Canadian magazines would be protected against the tidal wave of split-run issues of U.S. publications that has swept across the border, under legislation sponsored by Heritage Minister Sheila Copps. The cabinet in Ottawa supported her proposed Bill C-55, which will prevent American magazine publishers from selling advertising to Canadian companies if those ads are meant specifically for split-runs on sale in Canada. (A split-run issue features essentially the same content on both sides of the border, but different advertisements and usually different covers.)

Although the bill is clearly in accord with the “cultural exemption” that Canada obtained in the negotiations leading up to NAFTA, there has been a lot of pressure from Washington and from the so-called “pacifists” in Prime Minister Jean Chretien’s entourage to rescind the measure. U.S. Trade Secretary Charlene Barchevsky and American media conglomerates sharply attacked the proposed law and reiterated their longstanding objection to Canadian protection of cultural industries, most notably film and publishing. The U.S. Ambassador to Canada, Gordon Giffen, said he was “startled” by the proposal. The implied threat of trade retaliation jangled the nerves of the Canadian business community, which shares with its American counterparts an ingrained antipathy—or at least, total indifference—to any notion of a “national” culture.

Nevertheless, the prospect of Macleans finally succumbing to Newsweek and the likes of People and Forbes completely taking over the nation’s newsstands concentrated the minds of sufficient Canadians to secure broad popular and political support for C-55. The prime minister himself stated that “some Americans don’t like the protection for industries in the cultural field, but it is part of our identity.”

So far, so conventional. But why has the opposition to the bill in the United States been so vehement? A coalition has formed, linking the U.S. entertainment, media, and information-technology sectors in a common front to oppose cultural protectionism anywhere. This “American” juggernaut—the product of corporate mergers and the convergence of the information media—sees the Canadian bill as a litmus test, since successful Canadian resistance can be a model for other countries. Canadian arguments have been echoed in Europe and Asia, where the very notion of standing up to “American” cultural hegemony touches a cord.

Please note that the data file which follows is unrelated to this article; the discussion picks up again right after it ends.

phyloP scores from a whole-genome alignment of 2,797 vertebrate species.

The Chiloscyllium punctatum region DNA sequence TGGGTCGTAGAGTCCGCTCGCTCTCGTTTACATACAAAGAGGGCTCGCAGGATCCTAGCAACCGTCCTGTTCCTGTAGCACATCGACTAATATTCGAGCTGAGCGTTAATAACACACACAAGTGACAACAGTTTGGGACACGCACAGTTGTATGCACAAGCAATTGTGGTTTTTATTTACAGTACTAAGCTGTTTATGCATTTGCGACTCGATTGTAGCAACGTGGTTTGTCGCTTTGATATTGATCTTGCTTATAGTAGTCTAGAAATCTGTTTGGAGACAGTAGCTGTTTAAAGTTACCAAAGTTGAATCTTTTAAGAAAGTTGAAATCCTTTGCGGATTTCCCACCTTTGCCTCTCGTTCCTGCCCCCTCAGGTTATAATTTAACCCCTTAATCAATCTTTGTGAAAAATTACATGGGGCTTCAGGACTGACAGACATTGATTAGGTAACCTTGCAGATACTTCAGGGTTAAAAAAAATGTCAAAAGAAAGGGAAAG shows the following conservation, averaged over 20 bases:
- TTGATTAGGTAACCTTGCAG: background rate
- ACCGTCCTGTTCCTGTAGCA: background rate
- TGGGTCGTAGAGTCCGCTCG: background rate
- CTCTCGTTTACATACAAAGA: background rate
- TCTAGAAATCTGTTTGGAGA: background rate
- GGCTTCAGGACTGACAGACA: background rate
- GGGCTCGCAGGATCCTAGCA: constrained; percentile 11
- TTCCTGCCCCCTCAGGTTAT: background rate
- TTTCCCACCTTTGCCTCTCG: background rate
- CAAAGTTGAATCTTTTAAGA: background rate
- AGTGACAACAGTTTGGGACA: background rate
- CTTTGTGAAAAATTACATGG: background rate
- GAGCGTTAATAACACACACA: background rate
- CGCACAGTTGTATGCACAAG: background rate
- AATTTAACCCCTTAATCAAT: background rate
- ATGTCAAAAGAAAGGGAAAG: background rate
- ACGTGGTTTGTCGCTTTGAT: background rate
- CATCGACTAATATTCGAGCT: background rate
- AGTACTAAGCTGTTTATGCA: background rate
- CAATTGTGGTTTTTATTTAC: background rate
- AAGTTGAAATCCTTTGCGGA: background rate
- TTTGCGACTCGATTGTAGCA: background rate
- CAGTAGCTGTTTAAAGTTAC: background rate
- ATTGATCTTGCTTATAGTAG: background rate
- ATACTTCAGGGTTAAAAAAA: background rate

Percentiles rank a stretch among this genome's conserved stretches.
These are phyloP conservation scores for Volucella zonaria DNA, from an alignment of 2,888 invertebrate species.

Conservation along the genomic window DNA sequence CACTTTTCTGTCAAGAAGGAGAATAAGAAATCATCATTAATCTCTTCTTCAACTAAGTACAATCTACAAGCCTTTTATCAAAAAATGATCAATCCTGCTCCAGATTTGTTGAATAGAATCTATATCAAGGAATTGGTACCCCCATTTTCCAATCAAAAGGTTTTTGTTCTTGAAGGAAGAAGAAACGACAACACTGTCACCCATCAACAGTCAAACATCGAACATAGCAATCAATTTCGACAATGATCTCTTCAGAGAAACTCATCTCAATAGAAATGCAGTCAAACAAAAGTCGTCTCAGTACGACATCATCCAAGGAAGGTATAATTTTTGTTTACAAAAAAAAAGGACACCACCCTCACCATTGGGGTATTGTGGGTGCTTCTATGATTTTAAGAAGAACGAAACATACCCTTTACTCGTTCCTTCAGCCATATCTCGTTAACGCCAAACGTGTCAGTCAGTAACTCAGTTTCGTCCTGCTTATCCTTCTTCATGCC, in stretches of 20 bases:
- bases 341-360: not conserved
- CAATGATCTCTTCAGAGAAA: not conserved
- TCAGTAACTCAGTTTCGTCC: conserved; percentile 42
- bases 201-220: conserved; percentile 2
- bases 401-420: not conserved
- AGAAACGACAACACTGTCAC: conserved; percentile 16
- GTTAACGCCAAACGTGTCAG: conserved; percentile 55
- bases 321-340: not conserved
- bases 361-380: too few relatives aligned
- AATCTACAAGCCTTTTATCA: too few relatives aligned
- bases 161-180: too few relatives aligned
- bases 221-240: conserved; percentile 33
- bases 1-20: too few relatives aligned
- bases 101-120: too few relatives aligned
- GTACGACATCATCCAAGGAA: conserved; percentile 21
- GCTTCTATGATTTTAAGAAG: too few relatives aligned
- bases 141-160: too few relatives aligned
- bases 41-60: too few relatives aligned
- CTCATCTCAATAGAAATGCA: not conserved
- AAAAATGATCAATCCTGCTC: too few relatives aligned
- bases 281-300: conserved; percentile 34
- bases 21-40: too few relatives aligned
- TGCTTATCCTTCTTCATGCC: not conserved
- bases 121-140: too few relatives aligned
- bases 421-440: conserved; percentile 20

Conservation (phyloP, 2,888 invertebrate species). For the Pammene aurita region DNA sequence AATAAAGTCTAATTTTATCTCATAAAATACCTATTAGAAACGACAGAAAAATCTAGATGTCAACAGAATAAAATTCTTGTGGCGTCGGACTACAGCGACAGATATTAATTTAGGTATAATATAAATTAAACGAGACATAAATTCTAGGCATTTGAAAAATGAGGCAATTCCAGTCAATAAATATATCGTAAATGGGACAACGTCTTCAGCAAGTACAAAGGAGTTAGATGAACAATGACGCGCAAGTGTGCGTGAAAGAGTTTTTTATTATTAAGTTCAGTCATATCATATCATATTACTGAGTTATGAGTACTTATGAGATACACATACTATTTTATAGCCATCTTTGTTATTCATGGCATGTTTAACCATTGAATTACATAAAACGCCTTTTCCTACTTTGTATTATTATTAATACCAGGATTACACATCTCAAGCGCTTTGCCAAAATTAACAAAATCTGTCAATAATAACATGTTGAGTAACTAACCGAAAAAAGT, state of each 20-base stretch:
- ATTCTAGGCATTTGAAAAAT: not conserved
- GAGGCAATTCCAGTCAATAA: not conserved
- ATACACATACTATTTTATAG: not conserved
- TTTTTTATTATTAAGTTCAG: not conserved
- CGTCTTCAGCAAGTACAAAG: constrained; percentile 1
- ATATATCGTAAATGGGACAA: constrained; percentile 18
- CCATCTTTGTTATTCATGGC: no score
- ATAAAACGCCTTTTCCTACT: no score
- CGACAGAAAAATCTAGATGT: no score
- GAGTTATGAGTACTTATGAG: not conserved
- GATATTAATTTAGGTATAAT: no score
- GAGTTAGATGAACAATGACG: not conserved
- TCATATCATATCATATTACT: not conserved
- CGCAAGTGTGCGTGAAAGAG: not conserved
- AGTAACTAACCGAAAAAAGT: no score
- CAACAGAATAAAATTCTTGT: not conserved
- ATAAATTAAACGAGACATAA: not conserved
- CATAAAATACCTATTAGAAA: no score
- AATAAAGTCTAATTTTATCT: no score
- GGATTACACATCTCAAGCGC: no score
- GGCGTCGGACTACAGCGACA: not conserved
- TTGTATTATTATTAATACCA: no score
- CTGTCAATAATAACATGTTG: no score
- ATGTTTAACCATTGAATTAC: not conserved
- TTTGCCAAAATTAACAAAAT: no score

What most Europeans and Canadians still call “culture” has been absorbed, in the United States, into a monolithic entertainment-industrial complex that combines publishing, broadcasting, cable and satellite systems, film-making, video and TV production, theater, and music performance, recording, and distribution. Time-Warner, Disney, and company want to control the world, literally. They have a lot of money, and therefore a lot of influence in Washington, which now seems ready to risk an all-out trade war over an unimportant and perfectly legal foreign bill. Thanks to their lobbying, “many in Washington feel an example must be made of Canada if other cultural protectionists around the world are to be deterred,” according to Christopher Sands, director of the Canada Project at the Center for Strategic and International Studies in Washington, D.C.

From this “American” point of view, any national culture—if it is to be tolerated at all—must be subordinate to something called “freedom of choice,” which entails, in addition to split-run magazines, as many American radio and television stations, cable channels, films, videos, and Stephen King paperbacks as the “global” consumer wants. This “freedom,” richly endowed with advertising billions, is supposedly resisted only by oppressive “cultural elites,” an array of killjoys and nerds who undemocratically presume to tell the people what they ought to read, see, and hear. Culture-related subsidies of any kind, not to mention content requirements, are shackles limiting peoples’ choices, inconsistent with “globalization” and “freedom of expression.”

The assault is formidable, and it needs to be resisted by the adherents of true culture everywhere. But it is unfortunate that Canada has been pushed to the forefront of the emerging global culture war. Canada—or, to be precise, its Englishspeaking bulk—is, if anything, more politically correct and more “multicultural” than America. Its Toronto-based “cultural elite” is largely effete, leftish, anti-Christian, sexually ambiguous, and fatally dependent on state handouts from like-minded federal and provincial bureaucrats. It is lacking in the vigor, authentically, and raw energy of, say, the late Robertson Davies or Alice Munro. It deserves to be swept away.

But its defeat at the hands of Steven Spielberg, David Geffen, and Michael Eisner would undermine the will to resist in places such as Spain, Slovakia, Finland, or Austria, not to mention America’s own struggling heartland. For that reason alone, we ought to support the Canadians on this one. The barbarians are inside the gates, and our enemy’s enemy should be at least an ally, if not exactly a friend.